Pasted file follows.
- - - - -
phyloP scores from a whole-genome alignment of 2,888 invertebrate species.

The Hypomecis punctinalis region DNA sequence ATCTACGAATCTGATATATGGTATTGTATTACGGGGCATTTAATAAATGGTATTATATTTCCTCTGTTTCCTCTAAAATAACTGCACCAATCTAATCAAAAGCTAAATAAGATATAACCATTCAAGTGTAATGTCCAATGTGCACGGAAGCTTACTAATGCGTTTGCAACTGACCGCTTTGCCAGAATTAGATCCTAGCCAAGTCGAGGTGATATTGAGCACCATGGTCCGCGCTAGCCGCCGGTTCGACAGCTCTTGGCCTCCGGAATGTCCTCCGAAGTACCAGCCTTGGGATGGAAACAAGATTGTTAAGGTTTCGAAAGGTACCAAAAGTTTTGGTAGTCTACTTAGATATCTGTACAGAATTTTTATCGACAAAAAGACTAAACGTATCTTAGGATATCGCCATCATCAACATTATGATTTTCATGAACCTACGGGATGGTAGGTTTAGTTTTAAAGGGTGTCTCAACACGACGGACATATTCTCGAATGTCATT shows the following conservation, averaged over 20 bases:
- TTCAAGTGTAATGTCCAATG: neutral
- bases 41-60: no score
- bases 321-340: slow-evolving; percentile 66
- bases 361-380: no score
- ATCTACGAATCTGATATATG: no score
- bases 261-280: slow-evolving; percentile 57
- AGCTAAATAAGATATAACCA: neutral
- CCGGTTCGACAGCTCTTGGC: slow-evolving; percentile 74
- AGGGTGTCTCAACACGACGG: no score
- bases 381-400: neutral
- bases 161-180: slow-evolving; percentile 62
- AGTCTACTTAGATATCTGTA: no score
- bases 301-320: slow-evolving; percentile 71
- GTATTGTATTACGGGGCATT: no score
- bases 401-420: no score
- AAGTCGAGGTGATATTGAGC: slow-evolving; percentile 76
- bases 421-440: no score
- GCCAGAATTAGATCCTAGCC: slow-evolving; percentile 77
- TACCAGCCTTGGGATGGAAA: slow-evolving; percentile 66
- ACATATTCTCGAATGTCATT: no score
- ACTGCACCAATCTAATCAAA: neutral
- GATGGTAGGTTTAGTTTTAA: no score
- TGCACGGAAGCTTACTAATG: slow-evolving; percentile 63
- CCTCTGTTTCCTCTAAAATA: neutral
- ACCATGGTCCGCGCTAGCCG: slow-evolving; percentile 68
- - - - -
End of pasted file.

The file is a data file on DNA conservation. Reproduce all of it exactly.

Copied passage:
phyloP scores from a whole-genome alignment of 2,888 invertebrate species.

The Hypomecis punctinalis region DNA sequence ATCTACGAATCTGATATATGGTATTGTATTACGGGGCATTTAATAAATGGTATTATATTTCCTCTGTTTCCTCTAAAATAACTGCACCAATCTAATCAAAAGCTAAATAAGATATAACCATTCAAGTGTAATGTCCAATGTGCACGGAAGCTTACTAATGCGTTTGCAACTGACCGCTTTGCCAGAATTAGATCCTAGCCAAGTCGAGGTGATATTGAGCACCATGGTCCGCGCTAGCCGCCGGTTCGACAGCTCTTGGCCTCCGGAATGTCCTCCGAAGTACCAGCCTTGGGATGGAAACAAGATTGTTAAGGTTTCGAAAGGTACCAAAAGTTTTGGTAGTCTACTTAGATATCTGTACAGAATTTTTATCGACAAAAAGACTAAACGTATCTTAGGATATCGCCATCATCAACATTATGATTTTCATGAACCTACGGGATGGTAGGTTTAGTTTTAAAGGGTGTCTCAACACGACGGACATATTCTCGAATGTCATT shows the following conservation, averaged over 20 bases:
- TTCAAGTGTAATGTCCAATG: neutral
- bases 41-60: no score
- bases 321-340: slow-evolving; percentile 66
- bases 361-380: no score
- ATCTACGAATCTGATATATG: no score
- bases 261-280: slow-evolving; percentile 57
- AGCTAAATAAGATATAACCA: neutral
- CCGGTTCGACAGCTCTTGGC: slow-evolving; percentile 74
- AGGGTGTCTCAACACGACGG: no score
- bases 381-400: neutral
- bases 161-180: slow-evolving; percentile 62
- AGTCTACTTAGATATCTGTA: no score
- bases 301-320: slow-evolving; percentile 71
- GTATTGTATTACGGGGCATT: no score
- bases 401-420: no score
- AAGTCGAGGTGATATTGAGC: slow-evolving; percentile 76
- bases 421-440: no score
- GCCAGAATTAGATCCTAGCC: slow-evolving; percentile 77
- TACCAGCCTTGGGATGGAAA: slow-evolving; percentile 66
- ACATATTCTCGAATGTCATT: no score
- ACTGCACCAATCTAATCAAA: neutral
- GATGGTAGGTTTAGTTTTAA: no score
- TGCACGGAAGCTTACTAATG: slow-evolving; percentile 63
- CCTCTGTTTCCTCTAAAATA: neutral
- ACCATGGTCCGCGCTAGCCG: slow-evolving; percentile 68